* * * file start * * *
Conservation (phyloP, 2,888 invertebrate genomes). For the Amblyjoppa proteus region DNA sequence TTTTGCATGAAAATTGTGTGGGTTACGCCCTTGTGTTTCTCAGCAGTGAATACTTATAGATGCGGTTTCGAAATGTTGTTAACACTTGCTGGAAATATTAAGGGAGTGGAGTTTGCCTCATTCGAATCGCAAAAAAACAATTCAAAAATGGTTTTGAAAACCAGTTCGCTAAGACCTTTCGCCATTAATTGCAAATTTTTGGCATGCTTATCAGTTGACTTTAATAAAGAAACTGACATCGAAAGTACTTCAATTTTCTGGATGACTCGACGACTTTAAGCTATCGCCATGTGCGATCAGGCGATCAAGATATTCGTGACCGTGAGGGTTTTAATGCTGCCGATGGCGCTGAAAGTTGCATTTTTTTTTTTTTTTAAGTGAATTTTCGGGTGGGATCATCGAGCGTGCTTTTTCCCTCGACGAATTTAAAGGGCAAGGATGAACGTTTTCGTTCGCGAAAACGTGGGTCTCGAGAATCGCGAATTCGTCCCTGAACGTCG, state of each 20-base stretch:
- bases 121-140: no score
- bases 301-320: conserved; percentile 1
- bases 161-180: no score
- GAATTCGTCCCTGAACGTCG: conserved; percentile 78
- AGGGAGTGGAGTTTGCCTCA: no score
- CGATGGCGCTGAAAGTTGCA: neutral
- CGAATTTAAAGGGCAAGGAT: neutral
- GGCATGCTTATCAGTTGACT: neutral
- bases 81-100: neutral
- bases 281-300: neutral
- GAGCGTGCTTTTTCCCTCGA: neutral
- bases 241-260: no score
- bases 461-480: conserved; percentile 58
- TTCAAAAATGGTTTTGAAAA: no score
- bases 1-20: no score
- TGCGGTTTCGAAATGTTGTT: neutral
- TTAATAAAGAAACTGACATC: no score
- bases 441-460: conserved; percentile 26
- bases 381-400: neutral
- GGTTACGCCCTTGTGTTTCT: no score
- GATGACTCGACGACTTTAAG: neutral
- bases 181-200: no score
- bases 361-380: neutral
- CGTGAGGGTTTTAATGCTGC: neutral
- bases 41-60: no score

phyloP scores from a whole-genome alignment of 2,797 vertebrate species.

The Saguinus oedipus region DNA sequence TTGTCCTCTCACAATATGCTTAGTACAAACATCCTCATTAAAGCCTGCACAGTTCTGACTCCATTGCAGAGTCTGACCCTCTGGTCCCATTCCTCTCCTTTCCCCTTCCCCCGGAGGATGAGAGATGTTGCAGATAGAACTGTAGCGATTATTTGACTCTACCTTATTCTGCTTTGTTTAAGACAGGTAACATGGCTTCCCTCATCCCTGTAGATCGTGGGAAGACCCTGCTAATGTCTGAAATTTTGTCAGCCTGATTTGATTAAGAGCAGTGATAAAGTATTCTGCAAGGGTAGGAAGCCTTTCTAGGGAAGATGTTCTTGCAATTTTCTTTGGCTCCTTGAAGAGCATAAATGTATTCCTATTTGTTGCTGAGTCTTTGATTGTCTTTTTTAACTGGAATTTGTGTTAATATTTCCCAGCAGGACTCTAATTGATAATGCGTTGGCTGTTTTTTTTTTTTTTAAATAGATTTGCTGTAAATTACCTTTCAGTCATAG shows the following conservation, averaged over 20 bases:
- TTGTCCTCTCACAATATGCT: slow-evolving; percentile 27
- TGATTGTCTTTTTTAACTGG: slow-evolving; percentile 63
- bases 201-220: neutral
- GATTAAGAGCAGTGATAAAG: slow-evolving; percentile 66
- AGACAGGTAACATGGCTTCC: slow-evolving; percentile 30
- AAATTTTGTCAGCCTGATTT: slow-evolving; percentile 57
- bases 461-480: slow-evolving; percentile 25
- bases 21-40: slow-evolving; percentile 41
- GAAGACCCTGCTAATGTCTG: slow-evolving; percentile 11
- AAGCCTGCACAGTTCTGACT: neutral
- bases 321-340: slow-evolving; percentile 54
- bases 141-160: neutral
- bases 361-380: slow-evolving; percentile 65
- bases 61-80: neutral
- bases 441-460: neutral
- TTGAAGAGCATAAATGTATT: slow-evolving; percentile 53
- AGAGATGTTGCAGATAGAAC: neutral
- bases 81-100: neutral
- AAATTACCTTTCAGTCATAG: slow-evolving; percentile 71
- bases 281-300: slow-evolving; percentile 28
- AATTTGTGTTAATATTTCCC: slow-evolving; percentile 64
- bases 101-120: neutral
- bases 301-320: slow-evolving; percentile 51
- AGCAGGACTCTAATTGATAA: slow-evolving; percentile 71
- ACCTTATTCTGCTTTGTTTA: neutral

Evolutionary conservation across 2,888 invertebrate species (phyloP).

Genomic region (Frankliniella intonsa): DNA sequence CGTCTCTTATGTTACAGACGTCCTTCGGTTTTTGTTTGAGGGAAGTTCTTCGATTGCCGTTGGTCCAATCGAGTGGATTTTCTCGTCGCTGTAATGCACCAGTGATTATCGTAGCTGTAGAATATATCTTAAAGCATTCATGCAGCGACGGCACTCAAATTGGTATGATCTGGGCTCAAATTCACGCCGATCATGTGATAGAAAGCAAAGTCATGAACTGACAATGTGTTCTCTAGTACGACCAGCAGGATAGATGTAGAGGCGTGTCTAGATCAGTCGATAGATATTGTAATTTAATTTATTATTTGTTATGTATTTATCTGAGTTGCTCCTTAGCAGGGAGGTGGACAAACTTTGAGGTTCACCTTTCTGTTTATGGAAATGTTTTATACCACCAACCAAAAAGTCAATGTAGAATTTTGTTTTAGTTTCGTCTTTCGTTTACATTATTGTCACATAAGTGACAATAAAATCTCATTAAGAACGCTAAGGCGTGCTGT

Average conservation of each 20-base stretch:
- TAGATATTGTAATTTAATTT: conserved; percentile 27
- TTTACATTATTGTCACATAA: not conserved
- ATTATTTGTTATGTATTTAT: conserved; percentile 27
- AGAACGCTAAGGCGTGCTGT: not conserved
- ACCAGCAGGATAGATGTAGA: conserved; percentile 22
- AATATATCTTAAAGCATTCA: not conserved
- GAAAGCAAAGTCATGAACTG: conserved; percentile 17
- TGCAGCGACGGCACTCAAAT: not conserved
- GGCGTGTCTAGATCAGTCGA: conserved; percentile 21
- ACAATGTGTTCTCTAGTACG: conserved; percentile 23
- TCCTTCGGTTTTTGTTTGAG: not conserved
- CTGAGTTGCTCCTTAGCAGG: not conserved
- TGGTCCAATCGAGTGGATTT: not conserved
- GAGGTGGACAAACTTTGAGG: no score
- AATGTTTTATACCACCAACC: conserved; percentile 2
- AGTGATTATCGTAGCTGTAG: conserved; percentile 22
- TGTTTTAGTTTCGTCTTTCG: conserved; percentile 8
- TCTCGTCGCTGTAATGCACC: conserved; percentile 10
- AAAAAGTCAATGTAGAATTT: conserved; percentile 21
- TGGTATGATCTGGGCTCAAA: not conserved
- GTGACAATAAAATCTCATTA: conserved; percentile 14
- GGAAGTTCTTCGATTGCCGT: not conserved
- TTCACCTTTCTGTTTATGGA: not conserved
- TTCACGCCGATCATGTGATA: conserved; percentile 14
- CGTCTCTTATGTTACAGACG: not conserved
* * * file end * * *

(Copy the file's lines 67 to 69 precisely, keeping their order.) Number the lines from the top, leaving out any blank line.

- TCCTTCGGTTTTTGTTTGAG: not conserved
- CTGAGTTGCTCCTTAGCAGG: not conserved
- TGGTCCAATCGAGTGGATTT: not conserved